MV Silverhazel 1927 5,302 Built by Joseph. L. Thompson & Sons, Ltd., Sunderland and powered by a Doxford diesel engine.

She ran aground and was wrecked in San Bernardino Strait, Philippines, while on voyage from Vancouver to Bombay.[12]

SS Silverlaurel 1939 6,142 Built by Joseph. L. Thompson & Sons, Ltd., Sunderland and powered by a single screw steam turbine engine making 14 knots.

She was on route from DoualaFalmouthHull carrying 2.949 tons cocoa beans. 2.423 tons palm oil, 758 tons, timber, 303 tons lumber, 317 tons rutile, 66 tons coffee, 30 tons ramie, 195 tons of rubber. She was torpedoed by U-486 on the 18th Dec 1944. 68 crew saved.[13]

MV Silvermaple 1927 5,313 Built by James Laing & Sons Ltd, Sunderland and powered by a Doxford diesel engine making 13.5knots.

On 26 Feb, 1944, U-66 attacked the convoy STL 12 about 130 nautical miles (240 km) W of Takoradi and reported one ship sunk and another damaged. However, the only ship hit and sunk was the Silvermaple. The Master (William Candlish Brydson), 5 crew members and 1 gunner were lost. 47 crew members, 9 gunners and 1 passenger were picked up by HMS Kildwick (Z 06) (Lt P. Pannell) and landed at Takoradi on 27 February.[14]

MV Silverpalm 1929 6,373 Built by Joseph. L. Thompson & Sons, Ltd., Sunderland and powered by a Richardsons Westgarth & Company diesel engine making 14knots.

At 03:26 hours on 12 Jun, 1941, U-371 hit her with two torpedoes and observed it sink after 38 minutes. She was reported missing in the North Atlantic after being seen the last time on 1 June. On 15 July, a lifeboat with 8 bodies was sighted by the British trawler Cave. The Master (Richard Long Pallett), 53 crew members, 11 gunners and 3 passengers were lost.[15]

MV Silverpine 1924 5,066 Built by Swan Hunter & Wigham Richardson, Ltd., Newcastle-upon-Tyne and powered by a Richardsons Westgarth & Company diesel engine making 13knots.

On 5 December 1940 she was torpedoed and sunk by the Italian submarine Argo, while on a voyage from Liverpool to New York with the loss of 35 lives.[16]

MV Silverwillow 1930 6,373 Built by Joseph. L. Thompson & Sons, Ltd., Sunderland and powered by a Richardsons Westgarth & Company diesel engine making 13.5knots.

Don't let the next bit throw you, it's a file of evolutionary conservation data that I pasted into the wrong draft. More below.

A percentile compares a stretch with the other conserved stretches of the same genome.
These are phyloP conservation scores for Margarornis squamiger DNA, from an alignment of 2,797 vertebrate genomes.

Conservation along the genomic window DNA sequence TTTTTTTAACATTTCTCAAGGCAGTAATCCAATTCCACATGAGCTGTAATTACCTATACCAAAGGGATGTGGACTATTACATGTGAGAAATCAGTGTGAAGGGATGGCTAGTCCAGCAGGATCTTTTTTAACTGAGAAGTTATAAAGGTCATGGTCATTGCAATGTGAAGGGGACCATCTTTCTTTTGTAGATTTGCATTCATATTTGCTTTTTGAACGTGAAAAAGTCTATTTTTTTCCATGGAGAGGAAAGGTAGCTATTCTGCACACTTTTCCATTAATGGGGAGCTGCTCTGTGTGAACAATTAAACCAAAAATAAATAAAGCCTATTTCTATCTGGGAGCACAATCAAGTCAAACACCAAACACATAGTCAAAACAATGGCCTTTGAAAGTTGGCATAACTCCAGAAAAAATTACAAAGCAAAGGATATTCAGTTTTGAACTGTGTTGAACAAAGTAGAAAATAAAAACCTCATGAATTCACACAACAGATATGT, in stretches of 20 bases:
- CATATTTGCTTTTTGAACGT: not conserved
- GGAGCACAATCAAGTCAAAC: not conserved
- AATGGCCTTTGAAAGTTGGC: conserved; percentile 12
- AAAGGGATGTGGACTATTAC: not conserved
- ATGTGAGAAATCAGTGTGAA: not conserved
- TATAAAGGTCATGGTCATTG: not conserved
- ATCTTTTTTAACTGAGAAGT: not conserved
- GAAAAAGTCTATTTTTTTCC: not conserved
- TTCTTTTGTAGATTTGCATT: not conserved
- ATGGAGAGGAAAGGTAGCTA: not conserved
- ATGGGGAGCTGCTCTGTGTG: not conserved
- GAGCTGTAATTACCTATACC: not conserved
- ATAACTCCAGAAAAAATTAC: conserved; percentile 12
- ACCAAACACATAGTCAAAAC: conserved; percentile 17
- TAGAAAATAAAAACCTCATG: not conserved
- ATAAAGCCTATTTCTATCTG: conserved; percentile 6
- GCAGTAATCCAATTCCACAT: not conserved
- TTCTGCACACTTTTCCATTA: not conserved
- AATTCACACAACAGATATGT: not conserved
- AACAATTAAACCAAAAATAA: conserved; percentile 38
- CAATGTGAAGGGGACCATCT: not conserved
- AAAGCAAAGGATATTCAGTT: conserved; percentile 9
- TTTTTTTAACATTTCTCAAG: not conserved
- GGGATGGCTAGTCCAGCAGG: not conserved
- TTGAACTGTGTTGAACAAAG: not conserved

On 30 October 1942, when on route from Lagos - Freetown – Liverpool, in Convoy SL-125, and carrying a general cargo of 9,000 tons, she was torpedoed by German submarine U-409 and sunk NNW of Madeira. 5 persons lost from a total of 67. The master, 49 crew members, 7 gunners and 4 passengers were picked up by the British auxiliary patrol vessel HMNZS Kelantan (F 166) (Lt A.E. Jones) and landed at Gourock on 8 November.[17]

MV Silveryew 1930 6,373 Built by Joseph. L. Thompson & Sons, Ltd., Sunderland and powered by a Richardsons Westgarth & Company diesel engine making 13.5knots.

At 00:36 hours on 30 May 1941, the unescorted Silveryew was hit in the stern by one of two torpedoes from U-106 and sank W of the Cape Verde Islands. Reports that one crew member was lost are untrue. It is also untrue that the Master (James Smith), 49 crew members and 3 gunners made landfall at San Antonio, Cape Verde Islands.[18] The Master (James Smith, aged 52) perished as did Assistant Steward, Chow Ah San (aged 41) and Chief Steward, Yue Chank Sung (aged 44) [19]

References[edit]

  1. ^ Silver Line ports of call
  2. ^ Barraclough, Martin. Looking for the Silver Lining: A British Family's Shipowning Century, 1875-1975. ISBN 978-1-905178-28-5
  3. ^ http://www.uboat.net/boats/u371.htm
  4. ^ http://www.uboat.net/allies/merchants/ships/983.html
  5. ^ SS Andria and Alsatia
  6. ^ "SS Silverash (+1915)". wrecksite.eu. Retrieved 11 October 2013. 
  7. ^ "MV Silveray (+1942)". wrecksite.eu. Retrieved 11 October 2013. 
  8. ^ "MV Silverbeech (+1943)". wrecksite.eu. Retrieved 11 October 2013. 
  9. ^ "MV Silverbelle (+1942)". wrecksite.eu. Retrieved 11 October 2013. 
  10. ^ "MV Silvercedar (+1941)". wrecksite.eu. Retrieved 11 October 2013. 
  11. ^ "MV Silverfir (+1941)". wrecksite.eu. Retrieved 11 October 2013. 
  12. ^ "MV Silverhazel (+1935)". wrecksite.eu. Retrieved 11 October 2013. 
  13. ^ "SS Silverlaurel (+1944)". wrecksite.eu. Retrieved 11 October 2013. 
  14. ^ "MV Silvermaple (I) (+1944)". wrecksite.eu. Retrieved 11 October 2013. 
  15. ^ "MV Silverpalm (+1941)". wrecksite.eu. Retrieved 11 October 2013. 
  16. ^ "MV Silverpine (+1940)". wrecksite.eu. Retrieved 11 October 2013. 
  17. ^ "MV Silverwillow (+1942)". wrecksite.eu. Retrieved 11 October 2013. 
  18. ^ "MV Silveryew (+1941)". wrecksite.eu. Retrieved 11 October 2013. 
  19. ^ . http://www.cwgc.org/ http://www.cwgc.org/find-war-dead/casualty/2797312/SMITH,%20JAMES. Retrieved 1 November 2013.  Missing or empty |title= (help)

See also[edit]

References[edit]

External links[edit]